Piers Morgan revealed a disturbing view of fatherhood Monday when he attacked James Bond actor Daniel Craig’s method for holding his one-month-old daughter.
The underslept Craig was photographed wearing his one-month-old daughter in a baby carrier, while walking around New York City. Morgan shared the photo on Twitter and accused Craig of being emasculated.
— Piers Morgan (@piersmorgan) October 15, 2018
On Tuesday, Morgan doubled down on his bizarre mission to correct new fathers, tweeting that the proper way to hold a new baby is in one’s arms.
— Piers Morgan (@piersmorgan) October 16, 2018
As the mother of three young daughters, I believe Morgan misses the mark here on numerous levels. First of all, the idea that holding a baby in one’s arms is “the right way” to hold a baby, for a father or anyone else, is absurd.
Any parent who’s spent time caring for a newborn (and isn’t wealthy enough to have a stable of full-time help) knows that newborns need to be held constantly. Those first three months are what Dr. Harvey Karp refers to as the fourth trimester, when the baby would still be in utero if she had her way. Since she can’t still be in the oven, however, parents who want a calm, happy home quickly learn how to recreate the womb.
One of the very best ways to do that is with an ergonomically friendly baby carrier. Three kids in, I assure new parents that there’s no better way to effortlessly soothe your new baby than to wear her everywhere on your chest. That way, a parent can accomplish necessary household tasks that go beyond keeping your new child alive and content.
You have the use of your hands and arms while subtly reminding the baby of the glory days in utero, when she was always snug, happy, and warm. Babies sleep well and are supremely happy in carriers. In other words, there is no good reason for loving parents to shun baby carriers.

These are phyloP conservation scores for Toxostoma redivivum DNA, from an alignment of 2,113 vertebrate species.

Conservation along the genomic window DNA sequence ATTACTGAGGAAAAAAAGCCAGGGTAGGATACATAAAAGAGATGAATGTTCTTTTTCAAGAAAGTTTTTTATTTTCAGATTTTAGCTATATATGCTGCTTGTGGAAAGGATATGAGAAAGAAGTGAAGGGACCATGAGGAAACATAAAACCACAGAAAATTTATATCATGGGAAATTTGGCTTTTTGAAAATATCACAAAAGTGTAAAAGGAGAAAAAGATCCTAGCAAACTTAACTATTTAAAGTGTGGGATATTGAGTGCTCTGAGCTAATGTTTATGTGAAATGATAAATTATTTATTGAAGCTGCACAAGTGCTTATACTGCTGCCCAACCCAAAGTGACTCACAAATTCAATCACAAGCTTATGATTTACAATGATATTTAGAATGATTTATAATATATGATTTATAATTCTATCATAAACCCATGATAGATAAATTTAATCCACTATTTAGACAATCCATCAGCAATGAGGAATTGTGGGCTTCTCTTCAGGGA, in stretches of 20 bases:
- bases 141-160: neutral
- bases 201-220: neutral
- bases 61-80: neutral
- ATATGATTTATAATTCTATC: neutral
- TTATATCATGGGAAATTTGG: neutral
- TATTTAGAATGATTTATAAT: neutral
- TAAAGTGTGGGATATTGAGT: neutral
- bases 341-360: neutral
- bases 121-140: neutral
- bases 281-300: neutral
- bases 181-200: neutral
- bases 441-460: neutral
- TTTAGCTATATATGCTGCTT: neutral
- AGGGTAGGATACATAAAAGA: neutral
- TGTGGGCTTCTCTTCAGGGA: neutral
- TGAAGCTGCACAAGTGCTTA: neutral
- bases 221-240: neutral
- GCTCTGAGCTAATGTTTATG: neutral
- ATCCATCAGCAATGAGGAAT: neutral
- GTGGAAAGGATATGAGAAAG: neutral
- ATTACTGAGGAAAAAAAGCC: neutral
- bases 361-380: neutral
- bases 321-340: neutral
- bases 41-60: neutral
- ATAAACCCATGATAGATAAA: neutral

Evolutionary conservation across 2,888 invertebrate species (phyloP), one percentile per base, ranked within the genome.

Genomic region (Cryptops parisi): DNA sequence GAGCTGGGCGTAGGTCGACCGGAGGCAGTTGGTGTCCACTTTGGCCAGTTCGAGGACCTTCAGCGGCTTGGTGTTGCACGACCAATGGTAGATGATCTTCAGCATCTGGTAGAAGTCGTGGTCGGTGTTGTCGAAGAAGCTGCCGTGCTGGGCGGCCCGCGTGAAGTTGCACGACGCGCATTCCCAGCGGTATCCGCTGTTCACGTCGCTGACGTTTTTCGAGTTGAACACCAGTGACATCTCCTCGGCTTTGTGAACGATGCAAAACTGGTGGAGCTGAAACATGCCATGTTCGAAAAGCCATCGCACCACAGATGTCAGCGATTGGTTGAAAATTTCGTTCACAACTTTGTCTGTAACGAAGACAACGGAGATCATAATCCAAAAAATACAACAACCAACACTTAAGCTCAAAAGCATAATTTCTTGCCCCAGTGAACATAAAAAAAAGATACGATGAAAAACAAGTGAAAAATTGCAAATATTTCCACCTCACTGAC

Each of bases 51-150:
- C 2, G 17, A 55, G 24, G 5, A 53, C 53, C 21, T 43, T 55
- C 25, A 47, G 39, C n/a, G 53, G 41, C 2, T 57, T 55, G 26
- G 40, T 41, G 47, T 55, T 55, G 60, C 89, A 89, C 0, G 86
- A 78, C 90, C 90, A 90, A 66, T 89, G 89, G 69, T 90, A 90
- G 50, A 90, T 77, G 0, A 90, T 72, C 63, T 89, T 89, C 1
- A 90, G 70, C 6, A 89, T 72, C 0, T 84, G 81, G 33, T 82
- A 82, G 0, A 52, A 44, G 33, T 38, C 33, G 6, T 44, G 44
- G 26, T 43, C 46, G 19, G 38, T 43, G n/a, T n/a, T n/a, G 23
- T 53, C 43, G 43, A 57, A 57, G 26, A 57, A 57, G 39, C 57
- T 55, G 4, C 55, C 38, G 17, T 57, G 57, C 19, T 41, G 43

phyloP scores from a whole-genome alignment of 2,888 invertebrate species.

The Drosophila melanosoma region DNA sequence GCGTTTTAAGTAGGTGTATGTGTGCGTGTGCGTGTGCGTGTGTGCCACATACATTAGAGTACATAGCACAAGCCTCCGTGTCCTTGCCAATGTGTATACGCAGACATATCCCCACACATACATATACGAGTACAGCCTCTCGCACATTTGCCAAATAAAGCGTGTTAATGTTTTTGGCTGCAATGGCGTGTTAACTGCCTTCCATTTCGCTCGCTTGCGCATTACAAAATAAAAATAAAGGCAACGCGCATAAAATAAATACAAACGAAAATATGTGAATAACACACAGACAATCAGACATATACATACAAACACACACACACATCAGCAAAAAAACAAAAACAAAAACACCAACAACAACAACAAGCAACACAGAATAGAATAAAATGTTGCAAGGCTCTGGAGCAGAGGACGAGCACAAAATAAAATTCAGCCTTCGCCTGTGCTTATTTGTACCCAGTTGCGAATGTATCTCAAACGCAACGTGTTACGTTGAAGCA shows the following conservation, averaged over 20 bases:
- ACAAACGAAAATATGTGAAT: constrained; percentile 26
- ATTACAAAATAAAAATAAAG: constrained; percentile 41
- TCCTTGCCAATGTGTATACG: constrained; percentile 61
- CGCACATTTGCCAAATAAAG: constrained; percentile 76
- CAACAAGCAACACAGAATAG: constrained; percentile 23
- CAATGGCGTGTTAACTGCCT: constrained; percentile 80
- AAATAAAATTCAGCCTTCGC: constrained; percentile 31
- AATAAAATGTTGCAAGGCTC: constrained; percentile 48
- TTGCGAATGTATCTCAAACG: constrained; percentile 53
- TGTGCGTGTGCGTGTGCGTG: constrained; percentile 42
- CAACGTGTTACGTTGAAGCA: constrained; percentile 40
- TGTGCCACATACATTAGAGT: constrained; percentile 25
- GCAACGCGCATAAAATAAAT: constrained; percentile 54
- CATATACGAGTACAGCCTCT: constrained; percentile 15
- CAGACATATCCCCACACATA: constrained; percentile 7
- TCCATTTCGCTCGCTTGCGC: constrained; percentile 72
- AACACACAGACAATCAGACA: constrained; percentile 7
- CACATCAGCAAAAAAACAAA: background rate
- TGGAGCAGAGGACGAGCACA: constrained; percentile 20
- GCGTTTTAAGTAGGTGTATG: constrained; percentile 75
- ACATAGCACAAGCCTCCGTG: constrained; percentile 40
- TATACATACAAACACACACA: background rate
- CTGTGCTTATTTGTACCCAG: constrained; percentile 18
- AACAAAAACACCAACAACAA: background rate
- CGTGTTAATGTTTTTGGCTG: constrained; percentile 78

Morgan’s charge that baby wearing is emasculating has several of its own problems, starting with his insistence that men do it because “they’ve been ordered to by their wives.” Does he truly believe that men regularly act only while taking orders from the women in their lives? Or that men aren’t inspired by love to nurture their young children? That’s an ugly image of marriage (and family). Of course, if Morgan really wants examples of women willing to abuse, emasculate, or openly hate all men, I recommend he peruse some recent opinion pieces in The Washington Post.
While playing an international super spy on screen, Craig appears to be a fairly typical involved father in his real life. In an era when 24.7 million American children are growing up without their biological fathers at home, we should be appreciating, not denigrating, every father who’s making an effort.
Considering that Craig and his wife, actress Rachel Weisz, could afford to pay numerous nannies to raise their daughter, they deserve credit for being directly involved with her care. (See Craig’s tired eyes, and veteran parents will recognize a new parent desperately in need of an uninterrupted night’s sleep.) Baby nurses may have oodles of experience, but no one will love and cherish a helpless baby as much as her own parents will. When she’s old enough to know the difference, I suspect Baby Weisz-Craig will appreciate that.
Further, fatherhood isn’t emasculating. It’s the living, breathing definition of manly. Sperm donation may be quick and easy, but fatherhood is neither. It’s a major physical, emotional, and spiritual commitment. It’s also rather time-consuming, if done properly.
Clinical psychologist Brett Copeland says: “Fathers encourage competition, independence, and achievement. Mothers encourage equity, security, and collaboration.” These are all necessary ingredients for a healthy childhood. Confident men recognize they have a significant role to play and unique lessons to offer.
Abandoning one’s children is weak, but embracing involvement is a sign of strength. It’s real-life heroism. Every man should know his offspring and have a strong and enduring relationship with them from the outset. There is nothing more traditionally masculine than for a man to protect and help care for his own children. Craig appears to instinctively understand this. Perhaps if Morgan studies Craig’s off-screen parenting for a few more years, he will too.